App will boost dementia sufferers' quality of life

Published: 3 December 2014 at 11:04

Anglia Ruskin to lead multimillion euro research project to develop product

Anglia Ruskin University has won a €4.2million research grant to help mild dementia sufferers better manage their condition and support their carers.

Anglia Ruskin will develop an electronic platform, called Medical Intelligence for Assistive Management Interface – Mild Dementia, or MIAMI-MD, the first assistive technology designed specifically for mild dementia sufferers. It will help patients adhere to their treatment and share data with their carers and doctors. Carers will be able to use the same application to remotely monitor those they care for and share information about their own well-being with doctors.

As well as giving patients more control over their care, the aim is to slow the patient’s cognitive and functional decline, ease pressure on carers and reduce costs for healthcare providers such as the NHS. It is anticipated this research could save healthcare providers upwards of £1,500 per patient, per year.

The grant, from the European Union, represents a significant success for Anglia Ruskin’s new Faculty of Medical Science, which launched in September. Anglia Ruskin will lead a consortium of 11 academic institutions, health partnerships and SMEs from across Europe.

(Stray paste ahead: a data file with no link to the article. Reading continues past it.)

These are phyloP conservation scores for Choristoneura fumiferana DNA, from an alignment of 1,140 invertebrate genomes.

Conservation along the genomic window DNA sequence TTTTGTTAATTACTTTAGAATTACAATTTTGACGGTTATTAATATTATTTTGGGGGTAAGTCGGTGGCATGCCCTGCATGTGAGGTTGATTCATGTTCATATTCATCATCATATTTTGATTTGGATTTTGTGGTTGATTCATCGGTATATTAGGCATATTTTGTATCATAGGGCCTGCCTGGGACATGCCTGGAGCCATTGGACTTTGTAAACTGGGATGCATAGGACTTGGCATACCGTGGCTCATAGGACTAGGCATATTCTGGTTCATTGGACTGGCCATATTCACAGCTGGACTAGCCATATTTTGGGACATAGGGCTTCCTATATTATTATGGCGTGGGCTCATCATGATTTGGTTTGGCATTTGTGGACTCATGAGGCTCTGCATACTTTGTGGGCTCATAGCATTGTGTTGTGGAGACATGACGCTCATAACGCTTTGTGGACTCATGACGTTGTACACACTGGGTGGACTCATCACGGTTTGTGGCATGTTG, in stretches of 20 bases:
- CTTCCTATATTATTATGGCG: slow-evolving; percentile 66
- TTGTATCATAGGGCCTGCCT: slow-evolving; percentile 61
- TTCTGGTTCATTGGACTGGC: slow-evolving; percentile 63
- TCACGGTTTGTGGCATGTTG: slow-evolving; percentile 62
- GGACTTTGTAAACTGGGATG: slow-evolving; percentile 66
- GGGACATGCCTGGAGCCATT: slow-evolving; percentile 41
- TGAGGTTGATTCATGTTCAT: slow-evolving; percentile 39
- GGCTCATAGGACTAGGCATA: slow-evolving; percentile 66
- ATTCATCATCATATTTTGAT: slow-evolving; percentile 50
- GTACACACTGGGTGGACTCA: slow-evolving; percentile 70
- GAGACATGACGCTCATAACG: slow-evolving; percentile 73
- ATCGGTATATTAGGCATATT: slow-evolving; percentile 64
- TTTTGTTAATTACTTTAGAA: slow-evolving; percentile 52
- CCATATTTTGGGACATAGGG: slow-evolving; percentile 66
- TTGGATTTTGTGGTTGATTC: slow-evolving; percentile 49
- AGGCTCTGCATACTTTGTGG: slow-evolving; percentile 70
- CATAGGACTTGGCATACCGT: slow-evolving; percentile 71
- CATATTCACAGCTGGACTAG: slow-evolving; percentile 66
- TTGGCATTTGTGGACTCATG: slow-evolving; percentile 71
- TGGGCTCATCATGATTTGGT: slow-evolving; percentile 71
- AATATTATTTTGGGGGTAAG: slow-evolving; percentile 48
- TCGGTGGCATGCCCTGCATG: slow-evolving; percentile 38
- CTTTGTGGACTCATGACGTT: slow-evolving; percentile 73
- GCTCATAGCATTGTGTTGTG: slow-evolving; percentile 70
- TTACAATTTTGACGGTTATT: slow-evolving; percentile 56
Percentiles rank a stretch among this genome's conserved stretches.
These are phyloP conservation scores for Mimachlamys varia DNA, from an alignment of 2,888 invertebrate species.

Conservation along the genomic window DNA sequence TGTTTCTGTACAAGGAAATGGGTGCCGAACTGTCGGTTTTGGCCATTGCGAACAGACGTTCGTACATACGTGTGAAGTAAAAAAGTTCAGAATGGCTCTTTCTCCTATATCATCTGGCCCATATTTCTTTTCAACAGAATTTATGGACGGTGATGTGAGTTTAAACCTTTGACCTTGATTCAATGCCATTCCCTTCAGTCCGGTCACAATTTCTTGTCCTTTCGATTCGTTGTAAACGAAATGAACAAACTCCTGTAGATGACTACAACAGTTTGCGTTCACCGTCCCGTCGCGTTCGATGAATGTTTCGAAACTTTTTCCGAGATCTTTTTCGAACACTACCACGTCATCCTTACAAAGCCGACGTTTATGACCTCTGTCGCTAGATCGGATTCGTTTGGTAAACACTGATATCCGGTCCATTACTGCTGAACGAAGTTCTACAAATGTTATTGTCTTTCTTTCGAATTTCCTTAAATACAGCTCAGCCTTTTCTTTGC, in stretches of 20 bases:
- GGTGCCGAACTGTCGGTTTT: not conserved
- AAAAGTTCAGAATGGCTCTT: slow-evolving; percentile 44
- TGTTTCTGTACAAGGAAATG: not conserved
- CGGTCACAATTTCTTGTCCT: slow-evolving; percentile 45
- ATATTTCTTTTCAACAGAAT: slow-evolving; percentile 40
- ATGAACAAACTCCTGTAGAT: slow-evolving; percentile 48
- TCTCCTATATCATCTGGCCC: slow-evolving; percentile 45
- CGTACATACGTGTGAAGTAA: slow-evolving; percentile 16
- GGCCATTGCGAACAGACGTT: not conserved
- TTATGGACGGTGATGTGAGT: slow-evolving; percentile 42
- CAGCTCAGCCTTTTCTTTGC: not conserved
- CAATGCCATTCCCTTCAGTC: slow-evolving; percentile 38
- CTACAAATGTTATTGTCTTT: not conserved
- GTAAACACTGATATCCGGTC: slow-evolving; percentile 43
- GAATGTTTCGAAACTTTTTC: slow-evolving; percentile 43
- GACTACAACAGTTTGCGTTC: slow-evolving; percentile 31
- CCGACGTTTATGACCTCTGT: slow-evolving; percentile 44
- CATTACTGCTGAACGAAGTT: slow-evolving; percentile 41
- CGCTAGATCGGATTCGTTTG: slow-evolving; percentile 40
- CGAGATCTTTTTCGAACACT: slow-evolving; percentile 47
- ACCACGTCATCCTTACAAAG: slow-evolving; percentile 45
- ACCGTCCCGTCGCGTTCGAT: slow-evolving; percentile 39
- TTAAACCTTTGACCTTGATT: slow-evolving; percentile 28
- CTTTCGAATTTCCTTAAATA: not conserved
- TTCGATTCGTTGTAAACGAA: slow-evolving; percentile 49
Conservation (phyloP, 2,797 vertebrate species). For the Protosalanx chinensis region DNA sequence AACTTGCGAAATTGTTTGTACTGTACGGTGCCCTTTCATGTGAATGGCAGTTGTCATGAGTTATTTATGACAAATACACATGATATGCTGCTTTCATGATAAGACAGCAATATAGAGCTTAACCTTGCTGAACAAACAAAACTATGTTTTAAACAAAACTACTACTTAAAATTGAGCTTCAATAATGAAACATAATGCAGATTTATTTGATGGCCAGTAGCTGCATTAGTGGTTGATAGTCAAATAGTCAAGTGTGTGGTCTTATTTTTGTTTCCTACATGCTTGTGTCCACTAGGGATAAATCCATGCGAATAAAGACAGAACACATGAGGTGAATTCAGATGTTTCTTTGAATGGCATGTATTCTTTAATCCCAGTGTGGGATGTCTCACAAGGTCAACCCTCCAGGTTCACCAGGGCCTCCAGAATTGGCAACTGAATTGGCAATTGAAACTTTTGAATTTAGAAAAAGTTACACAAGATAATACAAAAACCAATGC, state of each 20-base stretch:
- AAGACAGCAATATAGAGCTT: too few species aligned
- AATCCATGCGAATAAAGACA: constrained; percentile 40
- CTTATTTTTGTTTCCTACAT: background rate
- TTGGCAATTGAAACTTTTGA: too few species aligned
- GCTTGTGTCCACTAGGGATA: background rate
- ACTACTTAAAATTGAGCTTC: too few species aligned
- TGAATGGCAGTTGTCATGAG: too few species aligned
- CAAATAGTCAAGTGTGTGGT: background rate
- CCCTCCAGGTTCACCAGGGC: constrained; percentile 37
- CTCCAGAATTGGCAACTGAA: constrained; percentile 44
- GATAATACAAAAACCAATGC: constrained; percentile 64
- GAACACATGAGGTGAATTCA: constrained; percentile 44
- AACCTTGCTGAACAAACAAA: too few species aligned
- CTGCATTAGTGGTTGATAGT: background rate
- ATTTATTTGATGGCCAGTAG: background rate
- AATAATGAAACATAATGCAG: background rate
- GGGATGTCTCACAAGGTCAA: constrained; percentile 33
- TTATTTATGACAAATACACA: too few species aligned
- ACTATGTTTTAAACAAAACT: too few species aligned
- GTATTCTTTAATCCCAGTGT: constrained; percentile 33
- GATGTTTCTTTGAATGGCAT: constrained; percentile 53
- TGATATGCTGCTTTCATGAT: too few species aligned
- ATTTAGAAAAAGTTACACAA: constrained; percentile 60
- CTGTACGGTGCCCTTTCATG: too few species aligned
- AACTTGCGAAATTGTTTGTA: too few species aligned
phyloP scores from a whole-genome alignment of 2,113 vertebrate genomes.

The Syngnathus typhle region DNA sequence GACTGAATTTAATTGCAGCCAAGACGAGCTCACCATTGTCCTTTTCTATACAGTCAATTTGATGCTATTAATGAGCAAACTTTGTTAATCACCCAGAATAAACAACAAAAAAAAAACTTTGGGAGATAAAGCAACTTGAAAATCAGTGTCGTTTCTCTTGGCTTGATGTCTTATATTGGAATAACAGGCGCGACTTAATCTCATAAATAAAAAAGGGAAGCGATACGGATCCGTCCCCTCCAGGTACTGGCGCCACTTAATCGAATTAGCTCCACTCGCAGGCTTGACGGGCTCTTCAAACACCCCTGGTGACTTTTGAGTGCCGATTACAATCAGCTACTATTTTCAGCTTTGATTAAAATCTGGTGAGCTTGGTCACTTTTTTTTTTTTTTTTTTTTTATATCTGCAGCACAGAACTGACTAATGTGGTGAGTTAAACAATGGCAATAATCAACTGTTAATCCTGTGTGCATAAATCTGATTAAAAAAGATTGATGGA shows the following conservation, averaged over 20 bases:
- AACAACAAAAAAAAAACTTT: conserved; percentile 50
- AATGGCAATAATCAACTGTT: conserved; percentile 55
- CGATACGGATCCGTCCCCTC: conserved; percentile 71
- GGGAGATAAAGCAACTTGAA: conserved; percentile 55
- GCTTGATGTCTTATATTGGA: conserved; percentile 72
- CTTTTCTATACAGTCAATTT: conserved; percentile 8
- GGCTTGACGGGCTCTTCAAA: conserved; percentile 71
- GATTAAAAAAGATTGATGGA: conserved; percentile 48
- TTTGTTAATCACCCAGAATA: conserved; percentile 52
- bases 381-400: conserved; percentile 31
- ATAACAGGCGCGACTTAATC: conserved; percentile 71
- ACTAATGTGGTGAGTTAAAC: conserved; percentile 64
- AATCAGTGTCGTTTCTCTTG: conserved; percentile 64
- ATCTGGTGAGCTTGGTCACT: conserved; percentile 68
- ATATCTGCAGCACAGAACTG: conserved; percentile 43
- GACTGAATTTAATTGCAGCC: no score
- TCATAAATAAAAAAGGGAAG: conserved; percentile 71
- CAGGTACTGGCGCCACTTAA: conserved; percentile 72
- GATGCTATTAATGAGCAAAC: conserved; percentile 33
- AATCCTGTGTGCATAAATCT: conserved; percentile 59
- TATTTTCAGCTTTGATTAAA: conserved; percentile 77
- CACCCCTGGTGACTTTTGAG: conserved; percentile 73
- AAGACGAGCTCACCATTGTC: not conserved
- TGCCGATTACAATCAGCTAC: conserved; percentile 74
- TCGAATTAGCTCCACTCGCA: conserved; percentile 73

The research will run over four years and the developed platform will be piloted with volunteers from across several EU countries. UK volunteers will be identified by South Essex Partnership University NHS Foundation Trust, which works in partnership with Anglia Ruskin through The Patrick Geoghegan Health and Wellbeing Academy.

The project is the brainchild of Professor James Hampton-Till, Deputy Dean in Anglia Ruskin’s Faculty of Medical Science, who said:

“Dementia affects more than 6% of people aged 60 and over across Europe. By 2060 it is estimated there will be 13 million dementia patients across Europe with a cost to the Union economy of more than €280billion. It is vital that, with an ageing population, we use technology to ease this crisis and reduce the strain on healthcare providers.
“This research grant gives us an opportunity to use the expertise we have in our Postgraduate Medical Institute and work with partners across Europe to help improve the quality of life of mild dementia sufferers and their carers.”